“I’m waiting on about £700 in invoices”.

Rob is a freelance musician and bike courier. 

Even up until Monday I was out gigging at a dance school in Ipswich. I’d also been commissioned for a new piece and had months of rehearsals and performances lined up until June. 

Then all of a sudden everything got cancelled. I’ve been told I’m getting paid for the work in Ipswich and the show is being rescheduled, which is good news but doesn’t help me in the short-term. Also, I’m waiting on about £700 in invoices I sent off a few weeks ago, but who knows if I’ll get those. 

I still have to pay rent in a week, which means either calling up my landlord and saying you’re not going to get it, or finding the money somehow. I know some people are talking about rent strikes.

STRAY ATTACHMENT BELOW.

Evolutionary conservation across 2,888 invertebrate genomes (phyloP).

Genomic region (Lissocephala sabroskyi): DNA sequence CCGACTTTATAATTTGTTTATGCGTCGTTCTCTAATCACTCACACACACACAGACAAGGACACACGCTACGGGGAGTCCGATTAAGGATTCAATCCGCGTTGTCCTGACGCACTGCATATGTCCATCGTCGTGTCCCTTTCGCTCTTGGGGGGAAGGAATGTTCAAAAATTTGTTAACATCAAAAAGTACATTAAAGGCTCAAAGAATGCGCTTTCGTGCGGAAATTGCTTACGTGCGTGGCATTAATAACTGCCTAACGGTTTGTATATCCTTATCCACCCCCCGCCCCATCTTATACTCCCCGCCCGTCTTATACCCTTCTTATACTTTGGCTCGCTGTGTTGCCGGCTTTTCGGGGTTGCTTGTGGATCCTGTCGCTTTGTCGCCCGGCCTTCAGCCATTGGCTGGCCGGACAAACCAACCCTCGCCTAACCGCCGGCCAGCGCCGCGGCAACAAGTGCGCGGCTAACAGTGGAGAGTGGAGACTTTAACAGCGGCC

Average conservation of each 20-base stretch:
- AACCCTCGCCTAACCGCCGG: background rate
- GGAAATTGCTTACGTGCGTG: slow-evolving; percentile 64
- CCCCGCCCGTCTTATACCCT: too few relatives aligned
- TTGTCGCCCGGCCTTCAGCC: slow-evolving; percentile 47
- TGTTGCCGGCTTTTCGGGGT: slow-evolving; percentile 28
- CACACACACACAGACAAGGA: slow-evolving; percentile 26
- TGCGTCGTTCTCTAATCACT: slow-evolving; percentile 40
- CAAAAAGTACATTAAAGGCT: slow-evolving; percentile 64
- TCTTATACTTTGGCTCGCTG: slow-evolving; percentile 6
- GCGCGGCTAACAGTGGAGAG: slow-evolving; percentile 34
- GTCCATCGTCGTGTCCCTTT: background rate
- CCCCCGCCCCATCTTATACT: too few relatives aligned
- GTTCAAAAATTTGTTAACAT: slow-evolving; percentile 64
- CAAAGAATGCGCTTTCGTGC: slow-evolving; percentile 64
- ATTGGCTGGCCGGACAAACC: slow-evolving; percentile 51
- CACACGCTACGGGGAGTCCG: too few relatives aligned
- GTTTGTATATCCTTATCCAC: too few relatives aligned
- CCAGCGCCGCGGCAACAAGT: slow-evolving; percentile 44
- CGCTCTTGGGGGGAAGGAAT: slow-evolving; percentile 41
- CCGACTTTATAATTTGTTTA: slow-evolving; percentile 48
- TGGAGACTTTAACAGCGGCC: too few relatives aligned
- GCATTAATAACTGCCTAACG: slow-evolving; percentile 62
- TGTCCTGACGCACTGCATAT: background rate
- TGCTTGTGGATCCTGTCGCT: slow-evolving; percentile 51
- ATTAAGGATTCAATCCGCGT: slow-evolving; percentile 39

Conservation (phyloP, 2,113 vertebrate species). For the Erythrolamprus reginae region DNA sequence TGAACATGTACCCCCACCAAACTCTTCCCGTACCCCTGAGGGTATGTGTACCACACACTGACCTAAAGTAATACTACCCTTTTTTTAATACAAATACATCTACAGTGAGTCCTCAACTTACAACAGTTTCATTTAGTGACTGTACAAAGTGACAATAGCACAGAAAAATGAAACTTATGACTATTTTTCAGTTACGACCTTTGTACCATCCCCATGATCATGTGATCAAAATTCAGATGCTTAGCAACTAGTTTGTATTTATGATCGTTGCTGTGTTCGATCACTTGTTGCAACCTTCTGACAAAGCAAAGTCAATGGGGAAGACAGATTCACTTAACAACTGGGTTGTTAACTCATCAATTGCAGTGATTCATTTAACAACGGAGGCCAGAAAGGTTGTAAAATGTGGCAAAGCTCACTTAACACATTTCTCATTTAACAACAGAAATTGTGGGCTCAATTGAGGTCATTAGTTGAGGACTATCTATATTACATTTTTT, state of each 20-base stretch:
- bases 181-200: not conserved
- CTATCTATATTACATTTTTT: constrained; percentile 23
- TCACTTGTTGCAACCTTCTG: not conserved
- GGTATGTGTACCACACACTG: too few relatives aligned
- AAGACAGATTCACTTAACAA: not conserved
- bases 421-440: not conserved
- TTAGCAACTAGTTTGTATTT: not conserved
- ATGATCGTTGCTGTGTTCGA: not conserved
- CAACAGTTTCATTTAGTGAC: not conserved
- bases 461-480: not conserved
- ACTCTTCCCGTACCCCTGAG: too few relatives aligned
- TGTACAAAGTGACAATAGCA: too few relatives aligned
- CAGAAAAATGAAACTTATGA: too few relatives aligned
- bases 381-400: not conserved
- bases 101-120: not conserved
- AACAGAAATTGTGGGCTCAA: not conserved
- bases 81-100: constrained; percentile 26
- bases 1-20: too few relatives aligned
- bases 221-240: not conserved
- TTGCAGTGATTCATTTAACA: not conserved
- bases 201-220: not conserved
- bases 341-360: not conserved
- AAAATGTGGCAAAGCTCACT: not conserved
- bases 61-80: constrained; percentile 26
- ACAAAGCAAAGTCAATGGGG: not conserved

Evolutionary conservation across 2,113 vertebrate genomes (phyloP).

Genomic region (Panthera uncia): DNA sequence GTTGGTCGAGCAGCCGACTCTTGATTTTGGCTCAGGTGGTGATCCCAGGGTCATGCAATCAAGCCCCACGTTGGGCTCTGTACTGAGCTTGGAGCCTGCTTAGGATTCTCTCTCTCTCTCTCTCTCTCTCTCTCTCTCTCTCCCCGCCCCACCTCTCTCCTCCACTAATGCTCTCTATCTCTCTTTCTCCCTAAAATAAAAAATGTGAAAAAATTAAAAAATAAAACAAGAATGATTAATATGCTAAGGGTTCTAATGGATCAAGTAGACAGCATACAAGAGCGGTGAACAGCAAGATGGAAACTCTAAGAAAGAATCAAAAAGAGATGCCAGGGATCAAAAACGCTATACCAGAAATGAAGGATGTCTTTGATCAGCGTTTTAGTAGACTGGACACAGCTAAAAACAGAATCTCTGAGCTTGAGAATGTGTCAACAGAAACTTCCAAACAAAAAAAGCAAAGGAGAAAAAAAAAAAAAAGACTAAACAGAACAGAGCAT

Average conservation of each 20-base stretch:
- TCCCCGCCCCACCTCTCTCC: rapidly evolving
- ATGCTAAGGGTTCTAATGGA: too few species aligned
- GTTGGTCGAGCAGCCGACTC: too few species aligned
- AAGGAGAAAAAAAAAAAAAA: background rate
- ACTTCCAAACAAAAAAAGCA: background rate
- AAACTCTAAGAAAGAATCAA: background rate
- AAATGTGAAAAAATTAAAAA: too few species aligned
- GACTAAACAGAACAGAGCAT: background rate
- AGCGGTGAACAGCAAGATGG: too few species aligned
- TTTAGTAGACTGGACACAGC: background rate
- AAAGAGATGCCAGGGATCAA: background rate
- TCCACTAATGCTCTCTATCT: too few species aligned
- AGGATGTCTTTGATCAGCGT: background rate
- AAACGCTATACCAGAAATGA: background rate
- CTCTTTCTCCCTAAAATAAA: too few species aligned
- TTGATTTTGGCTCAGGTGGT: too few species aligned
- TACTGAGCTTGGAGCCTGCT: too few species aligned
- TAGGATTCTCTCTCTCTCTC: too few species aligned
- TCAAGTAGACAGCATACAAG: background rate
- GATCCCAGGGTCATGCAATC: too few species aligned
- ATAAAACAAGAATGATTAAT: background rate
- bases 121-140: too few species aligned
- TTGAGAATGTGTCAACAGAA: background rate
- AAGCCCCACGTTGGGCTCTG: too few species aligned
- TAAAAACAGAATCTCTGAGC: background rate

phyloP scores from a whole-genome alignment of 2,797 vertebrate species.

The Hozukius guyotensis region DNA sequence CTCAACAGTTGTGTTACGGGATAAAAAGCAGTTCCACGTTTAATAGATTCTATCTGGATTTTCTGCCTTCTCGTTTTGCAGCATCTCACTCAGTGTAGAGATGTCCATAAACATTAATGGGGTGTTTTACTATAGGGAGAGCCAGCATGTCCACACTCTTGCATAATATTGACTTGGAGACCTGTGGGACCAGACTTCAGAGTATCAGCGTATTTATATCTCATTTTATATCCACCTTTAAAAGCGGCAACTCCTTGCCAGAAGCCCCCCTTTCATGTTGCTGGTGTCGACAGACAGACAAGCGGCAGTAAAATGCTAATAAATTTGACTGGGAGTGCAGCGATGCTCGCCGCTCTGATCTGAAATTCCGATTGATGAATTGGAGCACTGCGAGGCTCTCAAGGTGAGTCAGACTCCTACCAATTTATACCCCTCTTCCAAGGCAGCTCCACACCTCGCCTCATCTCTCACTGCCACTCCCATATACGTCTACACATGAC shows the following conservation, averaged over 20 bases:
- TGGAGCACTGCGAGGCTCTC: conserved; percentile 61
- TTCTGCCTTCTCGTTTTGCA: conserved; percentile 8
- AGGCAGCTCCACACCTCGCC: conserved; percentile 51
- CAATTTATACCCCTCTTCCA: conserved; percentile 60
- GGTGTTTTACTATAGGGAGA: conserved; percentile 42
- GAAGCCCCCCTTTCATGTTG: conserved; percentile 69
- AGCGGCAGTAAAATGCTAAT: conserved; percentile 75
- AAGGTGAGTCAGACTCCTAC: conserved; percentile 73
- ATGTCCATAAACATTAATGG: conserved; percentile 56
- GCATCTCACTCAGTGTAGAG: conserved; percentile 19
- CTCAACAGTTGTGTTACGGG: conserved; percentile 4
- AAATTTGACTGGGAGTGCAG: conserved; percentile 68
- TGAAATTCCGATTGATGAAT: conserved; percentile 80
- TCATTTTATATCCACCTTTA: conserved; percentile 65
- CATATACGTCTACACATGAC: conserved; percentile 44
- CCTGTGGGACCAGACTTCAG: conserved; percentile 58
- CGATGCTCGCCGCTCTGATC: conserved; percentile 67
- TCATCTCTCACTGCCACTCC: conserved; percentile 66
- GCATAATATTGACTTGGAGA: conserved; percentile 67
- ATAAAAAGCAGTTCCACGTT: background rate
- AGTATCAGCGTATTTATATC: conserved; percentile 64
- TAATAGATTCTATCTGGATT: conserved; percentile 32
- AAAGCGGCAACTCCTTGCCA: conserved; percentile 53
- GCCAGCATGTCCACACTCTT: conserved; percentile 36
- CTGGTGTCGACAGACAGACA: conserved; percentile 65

I’m trying to get work with [courier service] Stuart but don’t know if a lockdown will affect me being able to go out on my bike. They’ve told us if we get coronavirus we can apply for sick pay, but the process looks pretty complicated – you need two letters from two separate doctors. They seem to be singing the government’s praises in their emails, so if that’s anything to go by, it would probably be something similar to statutory sick pay, which wouldn’t even cover my rent. 

I’m not particularly thrilled about having to work as a courier right now, but then again I never am. In a way, it’s actually less dangerous given there’s barely any traffic on the roads. It’s strange that delivery drivers are now becoming essential after being that we’re unskilled and worthless for such a long time.